We're excited to announce that Dr. Stephen Slota will join us again as a guest BYTE speaker on May 23, 2017. This guest blog post helps you prepare for, and gives a preview of, his live learning session, Gamification: Strategies for Merging Learning Theory, Games, and Instructional Design.
In my previous blog post, I provided an overview of gamification with two specific goals in mind:
- Challenging the design community to ground projects in contemporary learning science rather than (or at least in addition to) any given technology.
- Defining gamification in learning science terms, with behavioral gamification, gamification for memorization, and gamification in character corresponding to behaviorism, information processing, and situated cognition, respectively.
Ideally, fulfilling these goals would be enough to ensure design success. But—even with attention paid to learning science—gamification is vulnerable to the same pitfalls as other instructional methods. Audience engagement and retention/application of learned information isn’t guaranteed, and some topics may be too abstract, too hands-on, or too reliant on specific tools to make for an engaging, instructionally-useful game.
So, if there’s no ‘right’ way to capture and present material, how can and should we proceed? What can be done to engage multiple learners at once, each with their own skill sets and backgrounds?
Here, I turn to another instructional concept called transmedia storytelling. Transmedia storytelling is the distribution of a particular narrative (i.e., the holistic story universe, not to be confused with an individual plot or theme) across multiple delivery channels and technologies (see: Slota, Young, O’Byrne, & Ballestrini, 2016). In general, this creates an integrated and coordinated experience that reveals different information about the story universe rather than simply revisiting the same plot multiple times via different media (sometimes called crossmedia storytelling). This definition applies to both small-scale transmedia storytelling (e.g., pairing a short story with a soundtrack and comic book to define facets of/perspectives within a larger narrative universe) and large-scale transmedia storytelling (e.g., creating a complex, multi-author narrative universe that spans films, books, comics, games, and--at the highest level--concerts, theme parks, and themed vacations).
Understanding the potentially transformational relationship between gamification and transmedia storytelling is critical to ‘thinking big’ about design. It’s one thing to teach an idea or skill using a single game (or gamified activity) grounded in a single learning theory, but it’s something else entirely to create an immersive, engaging, and instructionally-useful experience that utilizes elements of several major learning theories.
Perhaps unsurprisingly, the best examples come from the entertainment industry, where colossal transmedia storytelling franchises aim to reach broad audiences and encourage individualized participation through massive (and massively diverse) tools (e.g., movies, comics, novels, games, amusement park rides, roleplaying experiences). Star Wars, for instance, isn’t something fans learn about through one piece of media—they experience lightsaber dueling through video games, popular planetary recipes through cookbooks, and the life of a Jedi through attractions like Star Tours and Trials of the Temple.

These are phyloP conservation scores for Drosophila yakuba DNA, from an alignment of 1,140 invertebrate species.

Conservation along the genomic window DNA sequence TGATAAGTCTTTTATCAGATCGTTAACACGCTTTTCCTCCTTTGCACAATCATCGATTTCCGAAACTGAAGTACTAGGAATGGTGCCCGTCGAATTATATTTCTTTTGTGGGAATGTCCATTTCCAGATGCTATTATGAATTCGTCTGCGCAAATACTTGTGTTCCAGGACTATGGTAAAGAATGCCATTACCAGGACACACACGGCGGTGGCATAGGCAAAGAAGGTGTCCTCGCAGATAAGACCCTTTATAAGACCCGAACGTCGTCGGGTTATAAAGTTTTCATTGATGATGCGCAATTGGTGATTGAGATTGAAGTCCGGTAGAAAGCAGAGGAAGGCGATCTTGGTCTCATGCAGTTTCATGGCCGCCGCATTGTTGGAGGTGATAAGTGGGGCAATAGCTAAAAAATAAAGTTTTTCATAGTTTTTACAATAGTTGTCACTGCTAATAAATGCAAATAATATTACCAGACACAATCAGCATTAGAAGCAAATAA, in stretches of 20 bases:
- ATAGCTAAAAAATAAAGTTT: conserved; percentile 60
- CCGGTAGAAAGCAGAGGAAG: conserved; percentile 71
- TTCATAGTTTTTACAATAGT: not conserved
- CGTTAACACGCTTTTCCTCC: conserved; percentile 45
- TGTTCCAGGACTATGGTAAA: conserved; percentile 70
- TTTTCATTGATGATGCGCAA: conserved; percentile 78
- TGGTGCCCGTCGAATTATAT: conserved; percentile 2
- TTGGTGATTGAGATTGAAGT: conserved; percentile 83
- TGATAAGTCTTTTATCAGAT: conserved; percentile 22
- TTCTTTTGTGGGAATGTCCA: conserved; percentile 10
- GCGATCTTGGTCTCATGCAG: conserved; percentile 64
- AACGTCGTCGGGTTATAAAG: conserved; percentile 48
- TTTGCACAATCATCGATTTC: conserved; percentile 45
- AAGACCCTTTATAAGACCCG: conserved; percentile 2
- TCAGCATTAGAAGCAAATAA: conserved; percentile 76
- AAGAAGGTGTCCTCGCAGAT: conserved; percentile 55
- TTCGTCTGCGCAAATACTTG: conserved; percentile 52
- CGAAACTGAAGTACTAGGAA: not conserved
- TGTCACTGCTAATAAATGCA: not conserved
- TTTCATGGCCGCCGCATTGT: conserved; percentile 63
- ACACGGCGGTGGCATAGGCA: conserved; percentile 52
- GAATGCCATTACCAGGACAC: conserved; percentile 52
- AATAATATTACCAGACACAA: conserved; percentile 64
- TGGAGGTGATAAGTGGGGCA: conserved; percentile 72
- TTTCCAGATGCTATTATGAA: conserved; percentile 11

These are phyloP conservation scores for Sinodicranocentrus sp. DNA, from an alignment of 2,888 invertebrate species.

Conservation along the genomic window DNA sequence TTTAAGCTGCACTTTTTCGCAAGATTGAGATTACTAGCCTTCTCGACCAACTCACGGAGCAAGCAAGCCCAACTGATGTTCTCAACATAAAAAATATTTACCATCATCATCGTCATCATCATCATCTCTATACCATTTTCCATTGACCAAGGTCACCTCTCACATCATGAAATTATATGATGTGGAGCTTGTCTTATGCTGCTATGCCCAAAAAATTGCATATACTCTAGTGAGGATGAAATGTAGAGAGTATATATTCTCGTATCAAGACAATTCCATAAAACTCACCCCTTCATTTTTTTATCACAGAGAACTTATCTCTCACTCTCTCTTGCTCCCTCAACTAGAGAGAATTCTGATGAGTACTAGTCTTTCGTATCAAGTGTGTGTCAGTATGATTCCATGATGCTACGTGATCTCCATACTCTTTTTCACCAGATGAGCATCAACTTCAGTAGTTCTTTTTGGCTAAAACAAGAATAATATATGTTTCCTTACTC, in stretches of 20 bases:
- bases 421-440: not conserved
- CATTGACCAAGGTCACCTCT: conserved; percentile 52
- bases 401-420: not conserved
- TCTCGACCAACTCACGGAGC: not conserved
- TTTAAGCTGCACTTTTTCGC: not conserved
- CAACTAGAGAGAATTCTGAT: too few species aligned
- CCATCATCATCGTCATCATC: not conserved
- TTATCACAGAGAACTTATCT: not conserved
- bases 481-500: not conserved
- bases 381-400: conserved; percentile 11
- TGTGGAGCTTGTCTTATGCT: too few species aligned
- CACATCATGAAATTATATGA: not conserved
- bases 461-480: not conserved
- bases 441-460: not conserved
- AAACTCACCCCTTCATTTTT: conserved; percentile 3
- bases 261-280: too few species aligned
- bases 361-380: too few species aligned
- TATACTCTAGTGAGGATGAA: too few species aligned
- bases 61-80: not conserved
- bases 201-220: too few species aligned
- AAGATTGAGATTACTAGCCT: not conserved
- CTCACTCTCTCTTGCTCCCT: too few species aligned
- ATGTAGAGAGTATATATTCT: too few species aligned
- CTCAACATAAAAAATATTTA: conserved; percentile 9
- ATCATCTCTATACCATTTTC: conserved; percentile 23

This kind of cohesive, deliberate transmedia storytelling reinforces participation, interactivity, and performance in a way traditional instruction cannot. The depth and breadth of content (especially internally consistent, targeted ideals like the Jedi Code) is accessible to individuals across racial, gender, age, ethnic, and cultural spectra, and the narrative universe as a whole unites communities around characters, places, skills, and values. The Star Wars franchise gives Disney multiple platforms to educate audiences about said values and fulfill the organization’s mission to create dynamic problem solving spaces (i.e., learning ecologies) where audience members can write themselves into the narrative as they see fit; that is, to help fans make meaning in their own lives by engaging with, and relating to, the likes of Luke, Rey, Finn, Leia, and Darth Vader.
Although Star Wars isn’t strictly academic, it serves as a useful template for designing transmedia instruction. It demonstrates the potential effectiveness of roleplay for shaping thought and behavior (i.e., gamification in character) and highlights how fiction can be artfully designed to foster a time for telling. Rather than limiting our options, it suggests how we in the design community can (and should) think about learning theory and the tools used to implement theoretically-sound pedagogy; how we can (and should) establish multiple instructional threads under the same narrative banner to create a comprehensive, consistent user experience; and finally, how we can (and should) engage the broadest possible audience by offering varied avenues to learning and experience, including but not limited to gamification.
In short, transmedia storytelling is a logical ‘next step’ in designing effective, contemporary instruction, and the prosocial, interactive nature of Star Wars captures exactly the kind of experience we want our learners to have. As you begin your next design project, I encourage you to explore the transmedia Star Wars universe in hopes that it will guide you toward more effective and engaging design outcomes.
After all, the Force is our ally, and a powerful ally it is.
- Blog post: Achievement Unlocked: A Powered-Up Understanding of Gamification
- Blog post: Merging Pedagogy & Instructional Game Design
- BYTE recording: It's in the Game: Merging Contemporary Pedagogy & Instructional Game Design